Bhutto stands firm on nuclear issue

April 11, 1995|By Mark Matthews | Mark Matthews,Washington Bureau of The Sun

WASHINGTON -- Refusing to apologize for Pakistan's nuclear weapons program, Prime Minister Benazir Bhutto demanded yesterday that her country be treated like a valued American ally and not be "cast aside" like a Cold War relic.

Ms. Bhutto, who meets with President Clinton today, said Pakistan continues to pay a heavy price for its pro-Western policies -- maintaining Afghan war refugees on its soil and incurring more casualties than any other country in United Nations peacekeeping missions.

And just as the United States depended on Pakistan in its Cold War against the Soviet Union, it needs its ally as much as ever as a bulwark against terrorism and Islamic extremism, and to project stability into volatile Central Asia, she said.

"Those who stood by the United

States during its moments of maximum danger, in its half-century fight to contain communism, should not be cast aside because the U.S. perceives that the danger has passed," the prime minister said in a speech to the Johns Hopkins University School of Advanced International Studies here. Borrowing a phrase from the Republican majority in the House, she said that Pakistan has a "Contract with America."

If Pakistan's perceived nuclear capability has deterred India -- its enemy since the two countries were separated in 1947 -- then "I certainly have no apologies to make -- not in Islamabad, not in New Delhi and not in Washington, D.C.," she said.

The Harvard- and Oxford-educated prime minister has used her high-profile visit, which began last week, chiefly to press Congress to repeal a decade-old law intended to punish Pakistan for its nuclear weapons program.

Sponsored by Sen. Larry Pressler, a South Dakota Republican, the 1985 law blocks sales of U.S. military equipment and military aid to Pakistan unless the president certifies that Pakistan does not have a nuclear weapons program.

Since 1990, neither President George Bush nor Mr. Clinton has been able to overlook strong evidence that Pakistan can easily assemble nuclear weapons. The United States stops short of saying that Pakistan has a nuclear arsenal, and Pakistan continues to deny it.

As a result of the law, the United States has refused to release 28 F-16 warplanes, worth $650 million, that Pakistan has already paid for and for which it must pay $50,000 a year in storage costs. With other military equipment also held up, Pakistan claims that it is actually owed $1.4 billion.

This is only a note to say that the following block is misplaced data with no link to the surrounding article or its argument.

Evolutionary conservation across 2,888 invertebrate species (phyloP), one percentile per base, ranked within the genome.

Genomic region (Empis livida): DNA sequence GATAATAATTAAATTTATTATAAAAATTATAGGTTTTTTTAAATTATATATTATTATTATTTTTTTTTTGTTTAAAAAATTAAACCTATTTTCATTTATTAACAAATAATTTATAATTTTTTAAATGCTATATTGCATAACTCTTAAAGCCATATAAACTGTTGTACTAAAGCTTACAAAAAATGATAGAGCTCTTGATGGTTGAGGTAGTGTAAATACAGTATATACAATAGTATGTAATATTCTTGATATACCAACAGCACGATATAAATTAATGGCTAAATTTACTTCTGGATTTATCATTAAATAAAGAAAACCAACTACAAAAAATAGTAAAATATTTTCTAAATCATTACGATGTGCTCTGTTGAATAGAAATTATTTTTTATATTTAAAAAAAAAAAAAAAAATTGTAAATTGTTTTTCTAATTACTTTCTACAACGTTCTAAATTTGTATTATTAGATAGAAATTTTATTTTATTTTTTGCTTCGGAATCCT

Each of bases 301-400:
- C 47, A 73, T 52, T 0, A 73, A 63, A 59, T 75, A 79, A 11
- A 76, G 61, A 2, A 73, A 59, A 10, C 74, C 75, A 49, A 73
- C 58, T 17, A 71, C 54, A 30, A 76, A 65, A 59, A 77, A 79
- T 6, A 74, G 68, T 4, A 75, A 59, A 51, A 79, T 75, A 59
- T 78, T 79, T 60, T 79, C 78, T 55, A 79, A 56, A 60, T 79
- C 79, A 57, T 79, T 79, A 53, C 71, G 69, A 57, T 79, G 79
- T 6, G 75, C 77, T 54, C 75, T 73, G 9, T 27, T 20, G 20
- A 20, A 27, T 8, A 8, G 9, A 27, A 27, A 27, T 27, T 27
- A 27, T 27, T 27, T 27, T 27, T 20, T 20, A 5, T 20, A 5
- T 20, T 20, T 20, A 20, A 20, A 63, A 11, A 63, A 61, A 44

"If the United States will not honor its legal contract with Pakistan, we want the United States to respect its obligations, act honorably and return our money," Ms. Bhutto said yesterday. "The planes -- or our money back. Plain, simple and fair."

The F-16s were built by the Bethesda-based Lockheed Martin Corp. at its Fort Worth, Texas, division. Radars for the planes are supplied by Westinghouse Electric Corp. in Linthicum.

In a weekend interview with the Wall Street Journal, the prime minister suggested that Pakistan might turn either to France or to Russia as a source of warplanes if the United States continued to deny them.

This threat aside, support for the Pressler amendment has eroded both in the Clinton administration and on Capitol Hill. Besides failing to end South Asia's nuclear standoff, opponents say the law curbs U.S. investment in Pakistan, limits cooperation against terrorism and could, some officials fear, eventually drive Pakistan closer to the United States' nemesis, Iran.

The Clinton administration last year tried to make a deal with Pakistan: It would release the planes in exchange for a Pakistani commitment to "cap" its nuclear program. Pakistan balked.

Despite the rebuff, the administration still wants to weaken the law, officials say. Right now, officials argue, it blocks support for the Pakistan military's fight against terrorism and prevents U.S. companies from getting the "risk insurance" needed to invest in the country. "We see a need for some fine-tuning," Assistant Secretary of Defense Joseph S. Nye told Congress last month.

In Congress, Rep. Lee H. Hamilton of Indiana, ranking Democrat on the House International Relations Committee, says that the Pressler law should be modified. In an article last week, he said the law "has pushed Pakistan away from the United States and toward China and Iran." Sen. Hank Brown, a Colorado Republican, is searching for some way to accommodate Pakistan.

On the other side, Mr. Pressler has mounted a fierce campaign to preserve the law bearing his name.

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